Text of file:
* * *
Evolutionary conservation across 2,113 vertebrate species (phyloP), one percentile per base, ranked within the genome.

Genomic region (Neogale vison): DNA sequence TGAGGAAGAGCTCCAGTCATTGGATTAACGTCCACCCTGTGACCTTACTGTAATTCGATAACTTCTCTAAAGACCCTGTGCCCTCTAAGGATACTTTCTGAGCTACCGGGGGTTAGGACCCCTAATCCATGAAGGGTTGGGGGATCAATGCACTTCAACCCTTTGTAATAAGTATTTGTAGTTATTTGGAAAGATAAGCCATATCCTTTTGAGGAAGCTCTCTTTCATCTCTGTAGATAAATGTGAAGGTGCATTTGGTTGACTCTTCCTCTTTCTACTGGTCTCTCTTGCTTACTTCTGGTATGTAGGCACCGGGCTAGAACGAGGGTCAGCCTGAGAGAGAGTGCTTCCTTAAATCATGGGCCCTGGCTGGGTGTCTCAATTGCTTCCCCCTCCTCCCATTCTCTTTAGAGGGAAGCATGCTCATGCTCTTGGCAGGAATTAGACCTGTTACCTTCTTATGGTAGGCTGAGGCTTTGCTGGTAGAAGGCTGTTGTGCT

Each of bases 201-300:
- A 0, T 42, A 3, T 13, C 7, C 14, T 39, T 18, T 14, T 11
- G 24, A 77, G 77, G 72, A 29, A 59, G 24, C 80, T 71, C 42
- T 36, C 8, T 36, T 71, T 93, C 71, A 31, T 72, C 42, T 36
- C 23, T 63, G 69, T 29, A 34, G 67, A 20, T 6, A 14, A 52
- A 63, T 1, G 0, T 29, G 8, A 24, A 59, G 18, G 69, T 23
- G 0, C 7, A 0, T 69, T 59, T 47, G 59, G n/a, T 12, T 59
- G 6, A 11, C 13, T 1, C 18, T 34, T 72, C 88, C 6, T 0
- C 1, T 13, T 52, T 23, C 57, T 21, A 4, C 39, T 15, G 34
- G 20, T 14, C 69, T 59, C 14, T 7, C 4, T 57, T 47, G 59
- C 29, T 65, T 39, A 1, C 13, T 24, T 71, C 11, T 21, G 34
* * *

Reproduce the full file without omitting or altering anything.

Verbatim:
Evolutionary conservation across 2,113 vertebrate species (phyloP), one percentile per base, ranked within the genome.

Genomic region (Neogale vison): DNA sequence TGAGGAAGAGCTCCAGTCATTGGATTAACGTCCACCCTGTGACCTTACTGTAATTCGATAACTTCTCTAAAGACCCTGTGCCCTCTAAGGATACTTTCTGAGCTACCGGGGGTTAGGACCCCTAATCCATGAAGGGTTGGGGGATCAATGCACTTCAACCCTTTGTAATAAGTATTTGTAGTTATTTGGAAAGATAAGCCATATCCTTTTGAGGAAGCTCTCTTTCATCTCTGTAGATAAATGTGAAGGTGCATTTGGTTGACTCTTCCTCTTTCTACTGGTCTCTCTTGCTTACTTCTGGTATGTAGGCACCGGGCTAGAACGAGGGTCAGCCTGAGAGAGAGTGCTTCCTTAAATCATGGGCCCTGGCTGGGTGTCTCAATTGCTTCCCCCTCCTCCCATTCTCTTTAGAGGGAAGCATGCTCATGCTCTTGGCAGGAATTAGACCTGTTACCTTCTTATGGTAGGCTGAGGCTTTGCTGGTAGAAGGCTGTTGTGCT

Each of bases 201-300:
- A 0, T 42, A 3, T 13, C 7, C 14, T 39, T 18, T 14, T 11
- G 24, A 77, G 77, G 72, A 29, A 59, G 24, C 80, T 71, C 42
- T 36, C 8, T 36, T 71, T 93, C 71, A 31, T 72, C 42, T 36
- C 23, T 63, G 69, T 29, A 34, G 67, A 20, T 6, A 14, A 52
- A 63, T 1, G 0, T 29, G 8, A 24, A 59, G 18, G 69, T 23
- G 0, C 7, A 0, T 69, T 59, T 47, G 59, G n/a, T 12, T 59
- G 6, A 11, C 13, T 1, C 18, T 34, T 72, C 88, C 6, T 0
- C 1, T 13, T 52, T 23, C 57, T 21, A 4, C 39, T 15, G 34
- G 20, T 14, C 69, T 59, C 14, T 7, C 4, T 57, T 47, G 59
- C 29, T 65, T 39, A 1, C 13, T 24, T 71, C 11, T 21, G 34